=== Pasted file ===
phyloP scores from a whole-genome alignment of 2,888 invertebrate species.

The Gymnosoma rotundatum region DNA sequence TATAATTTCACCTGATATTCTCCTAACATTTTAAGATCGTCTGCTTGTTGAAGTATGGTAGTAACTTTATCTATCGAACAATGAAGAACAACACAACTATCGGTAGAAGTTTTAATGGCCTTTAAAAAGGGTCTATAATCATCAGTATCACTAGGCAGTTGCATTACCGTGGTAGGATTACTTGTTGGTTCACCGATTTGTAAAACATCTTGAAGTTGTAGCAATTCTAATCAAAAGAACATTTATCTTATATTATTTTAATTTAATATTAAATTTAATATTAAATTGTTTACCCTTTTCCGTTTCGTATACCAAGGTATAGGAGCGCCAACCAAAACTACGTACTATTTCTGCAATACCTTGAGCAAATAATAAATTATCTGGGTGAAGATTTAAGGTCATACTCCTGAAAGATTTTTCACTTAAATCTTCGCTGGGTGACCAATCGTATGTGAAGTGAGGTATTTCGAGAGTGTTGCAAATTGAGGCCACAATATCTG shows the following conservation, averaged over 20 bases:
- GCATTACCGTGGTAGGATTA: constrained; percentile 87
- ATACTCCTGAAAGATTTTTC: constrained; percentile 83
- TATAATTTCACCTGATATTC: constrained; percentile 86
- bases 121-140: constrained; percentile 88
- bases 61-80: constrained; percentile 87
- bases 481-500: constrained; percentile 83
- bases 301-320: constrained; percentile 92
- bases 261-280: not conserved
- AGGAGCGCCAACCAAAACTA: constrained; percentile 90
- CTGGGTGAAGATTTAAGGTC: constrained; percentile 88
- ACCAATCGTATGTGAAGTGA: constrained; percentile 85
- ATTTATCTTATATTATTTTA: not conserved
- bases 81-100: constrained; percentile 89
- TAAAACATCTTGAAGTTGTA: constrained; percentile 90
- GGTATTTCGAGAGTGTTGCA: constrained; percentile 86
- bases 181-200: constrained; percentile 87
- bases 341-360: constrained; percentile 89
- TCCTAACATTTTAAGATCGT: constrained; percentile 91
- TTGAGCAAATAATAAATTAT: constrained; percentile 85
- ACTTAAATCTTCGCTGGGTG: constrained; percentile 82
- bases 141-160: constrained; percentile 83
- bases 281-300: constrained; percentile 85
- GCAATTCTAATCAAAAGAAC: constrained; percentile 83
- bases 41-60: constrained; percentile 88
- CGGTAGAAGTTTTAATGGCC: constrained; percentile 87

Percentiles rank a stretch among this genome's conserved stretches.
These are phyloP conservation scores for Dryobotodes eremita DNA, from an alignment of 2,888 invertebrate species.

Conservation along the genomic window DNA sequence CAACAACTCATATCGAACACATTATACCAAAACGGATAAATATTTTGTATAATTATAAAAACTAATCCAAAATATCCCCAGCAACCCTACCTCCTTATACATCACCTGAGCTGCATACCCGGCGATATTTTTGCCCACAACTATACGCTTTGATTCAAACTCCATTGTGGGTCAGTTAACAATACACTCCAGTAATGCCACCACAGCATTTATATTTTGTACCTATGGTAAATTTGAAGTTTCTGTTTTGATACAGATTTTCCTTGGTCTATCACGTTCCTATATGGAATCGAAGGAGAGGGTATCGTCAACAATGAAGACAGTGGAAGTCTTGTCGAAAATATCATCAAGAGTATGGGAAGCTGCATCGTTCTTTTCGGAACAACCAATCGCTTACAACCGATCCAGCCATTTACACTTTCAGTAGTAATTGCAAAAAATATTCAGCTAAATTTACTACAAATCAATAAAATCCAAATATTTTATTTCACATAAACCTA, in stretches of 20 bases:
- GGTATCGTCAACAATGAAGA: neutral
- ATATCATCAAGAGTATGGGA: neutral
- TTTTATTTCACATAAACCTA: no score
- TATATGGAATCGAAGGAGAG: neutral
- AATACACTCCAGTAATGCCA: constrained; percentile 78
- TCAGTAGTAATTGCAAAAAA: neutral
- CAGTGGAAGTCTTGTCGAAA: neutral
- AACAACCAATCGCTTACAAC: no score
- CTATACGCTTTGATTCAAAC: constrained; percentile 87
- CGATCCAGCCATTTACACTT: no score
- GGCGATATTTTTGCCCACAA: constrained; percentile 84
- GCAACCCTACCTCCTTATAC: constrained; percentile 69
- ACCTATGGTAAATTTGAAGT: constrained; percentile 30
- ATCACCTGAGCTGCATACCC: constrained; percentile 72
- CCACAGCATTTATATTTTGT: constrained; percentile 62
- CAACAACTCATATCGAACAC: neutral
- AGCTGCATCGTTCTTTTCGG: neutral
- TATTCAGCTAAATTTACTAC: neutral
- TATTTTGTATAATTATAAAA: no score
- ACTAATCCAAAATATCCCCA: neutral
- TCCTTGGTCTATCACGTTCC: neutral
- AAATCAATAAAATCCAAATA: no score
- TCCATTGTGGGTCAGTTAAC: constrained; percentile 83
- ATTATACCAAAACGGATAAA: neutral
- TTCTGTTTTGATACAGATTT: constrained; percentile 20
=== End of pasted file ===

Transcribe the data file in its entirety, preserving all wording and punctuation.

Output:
phyloP scores from a whole-genome alignment of 2,888 invertebrate species.

The Gymnosoma rotundatum region DNA sequence TATAATTTCACCTGATATTCTCCTAACATTTTAAGATCGTCTGCTTGTTGAAGTATGGTAGTAACTTTATCTATCGAACAATGAAGAACAACACAACTATCGGTAGAAGTTTTAATGGCCTTTAAAAAGGGTCTATAATCATCAGTATCACTAGGCAGTTGCATTACCGTGGTAGGATTACTTGTTGGTTCACCGATTTGTAAAACATCTTGAAGTTGTAGCAATTCTAATCAAAAGAACATTTATCTTATATTATTTTAATTTAATATTAAATTTAATATTAAATTGTTTACCCTTTTCCGTTTCGTATACCAAGGTATAGGAGCGCCAACCAAAACTACGTACTATTTCTGCAATACCTTGAGCAAATAATAAATTATCTGGGTGAAGATTTAAGGTCATACTCCTGAAAGATTTTTCACTTAAATCTTCGCTGGGTGACCAATCGTATGTGAAGTGAGGTATTTCGAGAGTGTTGCAAATTGAGGCCACAATATCTG shows the following conservation, averaged over 20 bases:
- GCATTACCGTGGTAGGATTA: constrained; percentile 87
- ATACTCCTGAAAGATTTTTC: constrained; percentile 83
- TATAATTTCACCTGATATTC: constrained; percentile 86
- bases 121-140: constrained; percentile 88
- bases 61-80: constrained; percentile 87
- bases 481-500: constrained; percentile 83
- bases 301-320: constrained; percentile 92
- bases 261-280: not conserved
- AGGAGCGCCAACCAAAACTA: constrained; percentile 90
- CTGGGTGAAGATTTAAGGTC: constrained; percentile 88
- ACCAATCGTATGTGAAGTGA: constrained; percentile 85
- ATTTATCTTATATTATTTTA: not conserved
- bases 81-100: constrained; percentile 89
- TAAAACATCTTGAAGTTGTA: constrained; percentile 90
- GGTATTTCGAGAGTGTTGCA: constrained; percentile 86
- bases 181-200: constrained; percentile 87
- bases 341-360: constrained; percentile 89
- TCCTAACATTTTAAGATCGT: constrained; percentile 91
- TTGAGCAAATAATAAATTAT: constrained; percentile 85
- ACTTAAATCTTCGCTGGGTG: constrained; percentile 82
- bases 141-160: constrained; percentile 83
- bases 281-300: constrained; percentile 85
- GCAATTCTAATCAAAAGAAC: constrained; percentile 83
- bases 41-60: constrained; percentile 88
- CGGTAGAAGTTTTAATGGCC: constrained; percentile 87

Percentiles rank a stretch among this genome's conserved stretches.
These are phyloP conservation scores for Dryobotodes eremita DNA, from an alignment of 2,888 invertebrate species.

Conservation along the genomic window DNA sequence CAACAACTCATATCGAACACATTATACCAAAACGGATAAATATTTTGTATAATTATAAAAACTAATCCAAAATATCCCCAGCAACCCTACCTCCTTATACATCACCTGAGCTGCATACCCGGCGATATTTTTGCCCACAACTATACGCTTTGATTCAAACTCCATTGTGGGTCAGTTAACAATACACTCCAGTAATGCCACCACAGCATTTATATTTTGTACCTATGGTAAATTTGAAGTTTCTGTTTTGATACAGATTTTCCTTGGTCTATCACGTTCCTATATGGAATCGAAGGAGAGGGTATCGTCAACAATGAAGACAGTGGAAGTCTTGTCGAAAATATCATCAAGAGTATGGGAAGCTGCATCGTTCTTTTCGGAACAACCAATCGCTTACAACCGATCCAGCCATTTACACTTTCAGTAGTAATTGCAAAAAATATTCAGCTAAATTTACTACAAATCAATAAAATCCAAATATTTTATTTCACATAAACCTA, in stretches of 20 bases:
- GGTATCGTCAACAATGAAGA: neutral
- ATATCATCAAGAGTATGGGA: neutral
- TTTTATTTCACATAAACCTA: no score
- TATATGGAATCGAAGGAGAG: neutral
- AATACACTCCAGTAATGCCA: constrained; percentile 78
- TCAGTAGTAATTGCAAAAAA: neutral
- CAGTGGAAGTCTTGTCGAAA: neutral
- AACAACCAATCGCTTACAAC: no score
- CTATACGCTTTGATTCAAAC: constrained; percentile 87
- CGATCCAGCCATTTACACTT: no score
- GGCGATATTTTTGCCCACAA: constrained; percentile 84
- GCAACCCTACCTCCTTATAC: constrained; percentile 69
- ACCTATGGTAAATTTGAAGT: constrained; percentile 30
- ATCACCTGAGCTGCATACCC: constrained; percentile 72
- CCACAGCATTTATATTTTGT: constrained; percentile 62
- CAACAACTCATATCGAACAC: neutral
- AGCTGCATCGTTCTTTTCGG: neutral
- TATTCAGCTAAATTTACTAC: neutral
- TATTTTGTATAATTATAAAA: no score
- ACTAATCCAAAATATCCCCA: neutral
- TCCTTGGTCTATCACGTTCC: neutral
- AAATCAATAAAATCCAAATA: no score
- TCCATTGTGGGTCAGTTAAC: constrained; percentile 83
- ATTATACCAAAACGGATAAA: neutral
- TTCTGTTTTGATACAGATTT: constrained; percentile 20